Privacy Commissioner has slammed Social Development data collection plans as too intrusive
Social Development Minister Anne Tolley has lambasted her officials and referred a near major privacy breach to her chief executive as an "employment matter".
She would not be drawn on whether she thought anyone should lose their job, after it emerged an IT system designed to hold highly sensitive, personal information, allowed organisations to access the client data of other organisations.
But she said she was "furious" that the breach could have occurred, and it comes at a sensitive time as she attempts to push through a policy to force non-government organisations (NGOs) to hand over personalised data of their clients, in order to be eligible for Government funding.
The Privacy Commissioner today rejected the plan - a day after Tolley was forced to send officials back to the drawing board to ready a brand new IT system, to cope with the change.
He described the Government plans to capture the individual and personal data of vulnerable clients as "excessive and unnecessary", and it could have serious and unintended consequences.
* Individuals may choose to stay away from seeking help at all, which could leading to worse outcomes for individuals and society as a whole;
* Individuals may choose to provide incorrect information in order to preserve their privacy – leading to inaccurate or useless data for analysis, or;
* NGOs may allow clients who were reluctant to have sensitive information given to MSD, access services without providing their personal information - that could risk the organisation's long-term viability, and see clients falling through the cracks.
"No NGO receives government funding as of right, and it is not only legitimate but important that Government takes steps to ensure the efficacy of any programme it funds. It needs good information in order to do so," Edwards said.
But the report found "insufficient consideration" had been given to the scope of unintended consequences that could occur as a result of the policy change.
Little or no thought had been given to developing possible alternative means to achieve the Government's aims without risking those consequences.
"There is a real risk that the new arrangement will deter some people who are most in need from seeking support or assistance," said Edwards.
"Not only could that put those people at further risk, and increase pressure on the NGOs, the ultimate result could be that those individuals become "invisible" to Government and policy makers."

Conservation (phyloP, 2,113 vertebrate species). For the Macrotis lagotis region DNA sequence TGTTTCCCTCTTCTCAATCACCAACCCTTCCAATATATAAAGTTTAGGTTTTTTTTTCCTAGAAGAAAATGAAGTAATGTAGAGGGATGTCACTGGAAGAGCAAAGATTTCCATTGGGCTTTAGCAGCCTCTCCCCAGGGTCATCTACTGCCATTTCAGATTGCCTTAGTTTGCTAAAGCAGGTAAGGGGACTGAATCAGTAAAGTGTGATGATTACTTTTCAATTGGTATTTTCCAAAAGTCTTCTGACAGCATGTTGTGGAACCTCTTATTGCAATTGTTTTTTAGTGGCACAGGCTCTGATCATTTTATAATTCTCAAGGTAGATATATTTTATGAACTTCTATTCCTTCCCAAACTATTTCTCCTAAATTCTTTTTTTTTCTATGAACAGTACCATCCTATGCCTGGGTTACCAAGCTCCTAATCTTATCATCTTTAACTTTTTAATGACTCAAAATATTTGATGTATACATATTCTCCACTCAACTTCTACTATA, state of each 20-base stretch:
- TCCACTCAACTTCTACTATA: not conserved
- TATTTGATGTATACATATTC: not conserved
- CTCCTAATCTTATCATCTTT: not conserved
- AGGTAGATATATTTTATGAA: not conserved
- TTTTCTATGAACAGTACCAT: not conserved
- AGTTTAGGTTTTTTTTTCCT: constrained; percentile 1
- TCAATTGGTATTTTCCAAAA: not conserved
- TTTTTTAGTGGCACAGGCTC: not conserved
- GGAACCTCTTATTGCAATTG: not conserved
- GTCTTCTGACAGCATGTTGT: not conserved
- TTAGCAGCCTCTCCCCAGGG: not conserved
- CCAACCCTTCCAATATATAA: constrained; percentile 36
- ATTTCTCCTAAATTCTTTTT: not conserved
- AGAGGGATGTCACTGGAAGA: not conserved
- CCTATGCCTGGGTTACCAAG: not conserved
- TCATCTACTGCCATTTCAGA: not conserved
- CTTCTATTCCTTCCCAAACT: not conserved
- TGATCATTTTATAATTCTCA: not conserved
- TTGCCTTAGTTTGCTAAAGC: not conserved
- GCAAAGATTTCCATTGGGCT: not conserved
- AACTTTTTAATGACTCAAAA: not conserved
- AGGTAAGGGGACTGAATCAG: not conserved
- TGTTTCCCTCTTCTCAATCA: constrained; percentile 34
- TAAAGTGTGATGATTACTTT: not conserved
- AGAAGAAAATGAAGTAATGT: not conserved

Yesterday, Tolley revealed the ministry was forced to shut down its information sharing portal following a privacy breach. An error allowed one provider to view another provider's folder, but there was no data contained in the folder at the time.
Tolley said today that she understood the Privacy Commissioner's concerns around anonymised data.
"And if we were just looking at how effective the services are that would be sufficient, but of course, we're looking for coverage.
"We want to know that all the people that need the services are getting them, and for that we need to know who exactly is currently getting services."
But Tolley had - following discussions with the Commissioner - asked the ministry to investigate some for of exemption.
"To allow those NGOs - where someone is really concerned - to not give their data, and is going to walk away and not get those services, that there is an exemption regime that they can use."
A new IT solution would now be developed for the collection of individual client level data from non-governmental providers.
"To date, 136 providers have been invited to upload client level data into the DIA shared portal, only 10 providers have uploaded information so far," she said.
Tolley said she had asked officials for advice on the next steps, which would involve using a different IT platform "that will be robustly tested" and peer reviewed.
"It's vital clients and providers have confidence that their information is being protected. We will work with the Privacy Commissioner and the Government's Chief Information Officer to ensure we get this right."
Labour's social development spokeswoman Carmel Sepuloni said the commissioner's report was another "defeat" for the Government's data drive.
"The report confirms Labour's belief that those who are most in need of social services, such as Women's Refuge, Rape Crisis and Mental Health Services, may be deterred from seeking support.
"This could have considerable repercussions for individuals, and could result in many people missing the support they need," she said.
"The findings reinforce the concerns raised over the last few months by Labour, alongside social services, law experts, and the public."
Green Party spokeswoman Jan Logie said the Government needed to put an "immediate stop" to the plans.
"With the Privacy Commissioner and community groups like Rape Crisis and Budget Services coming out against this data intrusion, the Government must realise that it will not achieve its social objectives by overriding individuals rights to privacy."